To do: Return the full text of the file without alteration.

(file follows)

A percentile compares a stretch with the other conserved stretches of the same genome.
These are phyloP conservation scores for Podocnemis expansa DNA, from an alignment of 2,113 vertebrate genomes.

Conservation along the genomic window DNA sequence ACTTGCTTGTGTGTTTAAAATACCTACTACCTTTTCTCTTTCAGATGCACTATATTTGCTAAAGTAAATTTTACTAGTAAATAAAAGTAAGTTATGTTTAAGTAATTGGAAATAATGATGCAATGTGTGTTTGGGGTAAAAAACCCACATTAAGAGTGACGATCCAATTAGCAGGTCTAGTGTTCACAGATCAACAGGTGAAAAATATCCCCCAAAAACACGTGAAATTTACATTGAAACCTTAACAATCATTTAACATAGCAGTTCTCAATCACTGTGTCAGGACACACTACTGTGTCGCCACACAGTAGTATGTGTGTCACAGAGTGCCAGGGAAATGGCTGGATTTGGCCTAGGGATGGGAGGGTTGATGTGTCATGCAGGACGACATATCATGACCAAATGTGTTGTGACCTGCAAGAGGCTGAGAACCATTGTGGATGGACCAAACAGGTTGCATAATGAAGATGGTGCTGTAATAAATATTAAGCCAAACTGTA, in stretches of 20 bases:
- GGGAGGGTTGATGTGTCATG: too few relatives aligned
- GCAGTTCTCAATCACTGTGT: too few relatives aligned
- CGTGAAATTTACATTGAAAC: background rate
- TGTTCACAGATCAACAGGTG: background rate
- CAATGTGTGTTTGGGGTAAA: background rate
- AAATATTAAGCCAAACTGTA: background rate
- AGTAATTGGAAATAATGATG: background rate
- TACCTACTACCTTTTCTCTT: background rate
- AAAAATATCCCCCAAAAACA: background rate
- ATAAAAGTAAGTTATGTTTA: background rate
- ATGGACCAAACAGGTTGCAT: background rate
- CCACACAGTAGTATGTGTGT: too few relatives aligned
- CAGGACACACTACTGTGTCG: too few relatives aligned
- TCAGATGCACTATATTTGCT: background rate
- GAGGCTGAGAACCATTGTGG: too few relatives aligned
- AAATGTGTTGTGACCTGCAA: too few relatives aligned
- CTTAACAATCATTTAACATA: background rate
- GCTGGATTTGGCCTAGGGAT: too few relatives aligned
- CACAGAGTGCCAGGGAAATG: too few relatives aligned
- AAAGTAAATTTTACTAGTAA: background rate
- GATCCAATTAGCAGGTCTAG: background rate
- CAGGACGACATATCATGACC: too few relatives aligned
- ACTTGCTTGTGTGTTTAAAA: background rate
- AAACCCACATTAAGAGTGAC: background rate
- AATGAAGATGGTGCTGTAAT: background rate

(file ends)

A percentile compares a stretch with the other conserved stretches of the same genome.
These are phyloP conservation scores for Podocnemis expansa DNA, from an alignment of 2,113 vertebrate genomes.

Conservation along the genomic window DNA sequence ACTTGCTTGTGTGTTTAAAATACCTACTACCTTTTCTCTTTCAGATGCACTATATTTGCTAAAGTAAATTTTACTAGTAAATAAAAGTAAGTTATGTTTAAGTAATTGGAAATAATGATGCAATGTGTGTTTGGGGTAAAAAACCCACATTAAGAGTGACGATCCAATTAGCAGGTCTAGTGTTCACAGATCAACAGGTGAAAAATATCCCCCAAAAACACGTGAAATTTACATTGAAACCTTAACAATCATTTAACATAGCAGTTCTCAATCACTGTGTCAGGACACACTACTGTGTCGCCACACAGTAGTATGTGTGTCACAGAGTGCCAGGGAAATGGCTGGATTTGGCCTAGGGATGGGAGGGTTGATGTGTCATGCAGGACGACATATCATGACCAAATGTGTTGTGACCTGCAAGAGGCTGAGAACCATTGTGGATGGACCAAACAGGTTGCATAATGAAGATGGTGCTGTAATAAATATTAAGCCAAACTGTA, in stretches of 20 bases:
- GGGAGGGTTGATGTGTCATG: too few relatives aligned
- GCAGTTCTCAATCACTGTGT: too few relatives aligned
- CGTGAAATTTACATTGAAAC: background rate
- TGTTCACAGATCAACAGGTG: background rate
- CAATGTGTGTTTGGGGTAAA: background rate
- AAATATTAAGCCAAACTGTA: background rate
- AGTAATTGGAAATAATGATG: background rate
- TACCTACTACCTTTTCTCTT: background rate
- AAAAATATCCCCCAAAAACA: background rate
- ATAAAAGTAAGTTATGTTTA: background rate
- ATGGACCAAACAGGTTGCAT: background rate
- CCACACAGTAGTATGTGTGT: too few relatives aligned
- CAGGACACACTACTGTGTCG: too few relatives aligned
- TCAGATGCACTATATTTGCT: background rate
- GAGGCTGAGAACCATTGTGG: too few relatives aligned
- AAATGTGTTGTGACCTGCAA: too few relatives aligned
- CTTAACAATCATTTAACATA: background rate
- GCTGGATTTGGCCTAGGGAT: too few relatives aligned
- CACAGAGTGCCAGGGAAATG: too few relatives aligned
- AAAGTAAATTTTACTAGTAA: background rate
- GATCCAATTAGCAGGTCTAG: background rate
- CAGGACGACATATCATGACC: too few relatives aligned
- ACTTGCTTGTGTGTTTAAAA: background rate
- AAACCCACATTAAGAGTGAC: background rate
- AATGAAGATGGTGCTGTAAT: background rate